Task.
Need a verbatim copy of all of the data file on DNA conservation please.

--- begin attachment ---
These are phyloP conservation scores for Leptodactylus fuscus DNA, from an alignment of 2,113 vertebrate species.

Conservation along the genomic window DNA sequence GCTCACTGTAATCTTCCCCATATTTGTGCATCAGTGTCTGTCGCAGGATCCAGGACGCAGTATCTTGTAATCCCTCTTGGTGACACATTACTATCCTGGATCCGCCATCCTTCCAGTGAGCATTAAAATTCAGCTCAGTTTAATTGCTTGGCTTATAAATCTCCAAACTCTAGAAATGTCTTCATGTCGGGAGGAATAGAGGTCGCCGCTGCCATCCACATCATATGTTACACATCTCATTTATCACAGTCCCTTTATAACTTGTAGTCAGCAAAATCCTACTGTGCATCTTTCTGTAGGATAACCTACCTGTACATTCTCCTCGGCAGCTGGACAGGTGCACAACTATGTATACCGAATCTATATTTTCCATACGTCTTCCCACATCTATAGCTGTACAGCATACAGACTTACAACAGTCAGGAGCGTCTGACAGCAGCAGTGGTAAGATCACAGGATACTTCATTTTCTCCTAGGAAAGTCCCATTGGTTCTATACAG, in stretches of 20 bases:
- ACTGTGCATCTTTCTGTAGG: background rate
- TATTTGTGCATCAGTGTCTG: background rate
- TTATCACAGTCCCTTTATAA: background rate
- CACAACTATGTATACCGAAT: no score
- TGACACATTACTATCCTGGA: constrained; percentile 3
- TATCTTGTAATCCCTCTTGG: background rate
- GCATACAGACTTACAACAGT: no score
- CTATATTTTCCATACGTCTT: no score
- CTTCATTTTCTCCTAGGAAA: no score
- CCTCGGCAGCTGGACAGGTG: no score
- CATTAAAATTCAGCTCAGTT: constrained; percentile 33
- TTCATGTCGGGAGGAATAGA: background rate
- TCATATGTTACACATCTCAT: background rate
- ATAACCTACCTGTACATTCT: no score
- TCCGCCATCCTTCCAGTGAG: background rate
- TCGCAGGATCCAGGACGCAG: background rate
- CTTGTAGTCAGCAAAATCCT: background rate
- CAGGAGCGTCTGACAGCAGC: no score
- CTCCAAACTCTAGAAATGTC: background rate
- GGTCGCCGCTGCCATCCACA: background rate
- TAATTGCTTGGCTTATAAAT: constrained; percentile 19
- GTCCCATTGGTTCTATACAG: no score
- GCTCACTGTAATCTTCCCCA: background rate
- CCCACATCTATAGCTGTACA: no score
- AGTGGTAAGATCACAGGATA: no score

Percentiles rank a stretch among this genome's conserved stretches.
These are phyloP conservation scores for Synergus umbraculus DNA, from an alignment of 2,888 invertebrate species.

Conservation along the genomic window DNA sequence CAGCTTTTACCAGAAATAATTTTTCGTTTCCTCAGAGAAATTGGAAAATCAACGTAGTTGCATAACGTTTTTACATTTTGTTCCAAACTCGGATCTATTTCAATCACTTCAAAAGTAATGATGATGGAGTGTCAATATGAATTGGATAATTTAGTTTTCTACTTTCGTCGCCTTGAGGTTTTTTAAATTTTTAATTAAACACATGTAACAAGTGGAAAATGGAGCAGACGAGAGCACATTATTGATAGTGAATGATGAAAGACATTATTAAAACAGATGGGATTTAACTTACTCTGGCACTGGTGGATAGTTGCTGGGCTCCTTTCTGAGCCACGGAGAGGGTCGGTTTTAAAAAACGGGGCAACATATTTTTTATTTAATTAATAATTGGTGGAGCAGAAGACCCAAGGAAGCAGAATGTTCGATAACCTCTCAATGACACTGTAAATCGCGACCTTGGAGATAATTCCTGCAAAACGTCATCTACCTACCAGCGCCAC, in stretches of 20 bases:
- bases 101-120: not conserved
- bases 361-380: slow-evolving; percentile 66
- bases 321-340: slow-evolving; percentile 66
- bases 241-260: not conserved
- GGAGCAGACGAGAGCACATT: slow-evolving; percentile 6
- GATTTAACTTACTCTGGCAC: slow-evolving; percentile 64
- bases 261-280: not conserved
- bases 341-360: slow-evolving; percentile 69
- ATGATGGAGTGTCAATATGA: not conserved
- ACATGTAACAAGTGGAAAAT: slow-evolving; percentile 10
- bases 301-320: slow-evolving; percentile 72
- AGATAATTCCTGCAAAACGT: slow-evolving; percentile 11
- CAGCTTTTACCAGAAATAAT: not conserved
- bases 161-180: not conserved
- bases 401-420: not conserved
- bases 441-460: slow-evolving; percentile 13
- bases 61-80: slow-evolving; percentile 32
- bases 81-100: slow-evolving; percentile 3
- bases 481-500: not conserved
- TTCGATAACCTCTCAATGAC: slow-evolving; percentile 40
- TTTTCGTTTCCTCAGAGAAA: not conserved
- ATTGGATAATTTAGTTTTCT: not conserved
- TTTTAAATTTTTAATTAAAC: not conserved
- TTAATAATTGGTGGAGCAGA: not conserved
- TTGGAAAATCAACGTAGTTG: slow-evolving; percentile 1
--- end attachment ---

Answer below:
These are phyloP conservation scores for Leptodactylus fuscus DNA, from an alignment of 2,113 vertebrate species.

Conservation along the genomic window DNA sequence GCTCACTGTAATCTTCCCCATATTTGTGCATCAGTGTCTGTCGCAGGATCCAGGACGCAGTATCTTGTAATCCCTCTTGGTGACACATTACTATCCTGGATCCGCCATCCTTCCAGTGAGCATTAAAATTCAGCTCAGTTTAATTGCTTGGCTTATAAATCTCCAAACTCTAGAAATGTCTTCATGTCGGGAGGAATAGAGGTCGCCGCTGCCATCCACATCATATGTTACACATCTCATTTATCACAGTCCCTTTATAACTTGTAGTCAGCAAAATCCTACTGTGCATCTTTCTGTAGGATAACCTACCTGTACATTCTCCTCGGCAGCTGGACAGGTGCACAACTATGTATACCGAATCTATATTTTCCATACGTCTTCCCACATCTATAGCTGTACAGCATACAGACTTACAACAGTCAGGAGCGTCTGACAGCAGCAGTGGTAAGATCACAGGATACTTCATTTTCTCCTAGGAAAGTCCCATTGGTTCTATACAG, in stretches of 20 bases:
- ACTGTGCATCTTTCTGTAGG: background rate
- TATTTGTGCATCAGTGTCTG: background rate
- TTATCACAGTCCCTTTATAA: background rate
- CACAACTATGTATACCGAAT: no score
- TGACACATTACTATCCTGGA: constrained; percentile 3
- TATCTTGTAATCCCTCTTGG: background rate
- GCATACAGACTTACAACAGT: no score
- CTATATTTTCCATACGTCTT: no score
- CTTCATTTTCTCCTAGGAAA: no score
- CCTCGGCAGCTGGACAGGTG: no score
- CATTAAAATTCAGCTCAGTT: constrained; percentile 33
- TTCATGTCGGGAGGAATAGA: background rate
- TCATATGTTACACATCTCAT: background rate
- ATAACCTACCTGTACATTCT: no score
- TCCGCCATCCTTCCAGTGAG: background rate
- TCGCAGGATCCAGGACGCAG: background rate
- CTTGTAGTCAGCAAAATCCT: background rate
- CAGGAGCGTCTGACAGCAGC: no score
- CTCCAAACTCTAGAAATGTC: background rate
- GGTCGCCGCTGCCATCCACA: background rate
- TAATTGCTTGGCTTATAAAT: constrained; percentile 19
- GTCCCATTGGTTCTATACAG: no score
- GCTCACTGTAATCTTCCCCA: background rate
- CCCACATCTATAGCTGTACA: no score
- AGTGGTAAGATCACAGGATA: no score

Percentiles rank a stretch among this genome's conserved stretches.
These are phyloP conservation scores for Synergus umbraculus DNA, from an alignment of 2,888 invertebrate species.

Conservation along the genomic window DNA sequence CAGCTTTTACCAGAAATAATTTTTCGTTTCCTCAGAGAAATTGGAAAATCAACGTAGTTGCATAACGTTTTTACATTTTGTTCCAAACTCGGATCTATTTCAATCACTTCAAAAGTAATGATGATGGAGTGTCAATATGAATTGGATAATTTAGTTTTCTACTTTCGTCGCCTTGAGGTTTTTTAAATTTTTAATTAAACACATGTAACAAGTGGAAAATGGAGCAGACGAGAGCACATTATTGATAGTGAATGATGAAAGACATTATTAAAACAGATGGGATTTAACTTACTCTGGCACTGGTGGATAGTTGCTGGGCTCCTTTCTGAGCCACGGAGAGGGTCGGTTTTAAAAAACGGGGCAACATATTTTTTATTTAATTAATAATTGGTGGAGCAGAAGACCCAAGGAAGCAGAATGTTCGATAACCTCTCAATGACACTGTAAATCGCGACCTTGGAGATAATTCCTGCAAAACGTCATCTACCTACCAGCGCCAC, in stretches of 20 bases:
- bases 101-120: not conserved
- bases 361-380: slow-evolving; percentile 66
- bases 321-340: slow-evolving; percentile 66
- bases 241-260: not conserved
- GGAGCAGACGAGAGCACATT: slow-evolving; percentile 6
- GATTTAACTTACTCTGGCAC: slow-evolving; percentile 64
- bases 261-280: not conserved
- bases 341-360: slow-evolving; percentile 69
- ATGATGGAGTGTCAATATGA: not conserved
- ACATGTAACAAGTGGAAAAT: slow-evolving; percentile 10
- bases 301-320: slow-evolving; percentile 72
- AGATAATTCCTGCAAAACGT: slow-evolving; percentile 11
- CAGCTTTTACCAGAAATAAT: not conserved
- bases 161-180: not conserved
- bases 401-420: not conserved
- bases 441-460: slow-evolving; percentile 13
- bases 61-80: slow-evolving; percentile 32
- bases 81-100: slow-evolving; percentile 3
- bases 481-500: not conserved
- TTCGATAACCTCTCAATGAC: slow-evolving; percentile 40
- TTTTCGTTTCCTCAGAGAAA: not conserved
- ATTGGATAATTTAGTTTTCT: not conserved
- TTTTAAATTTTTAATTAAAC: not conserved
- TTAATAATTGGTGGAGCAGA: not conserved
- TTGGAAAATCAACGTAGTTG: slow-evolving; percentile 1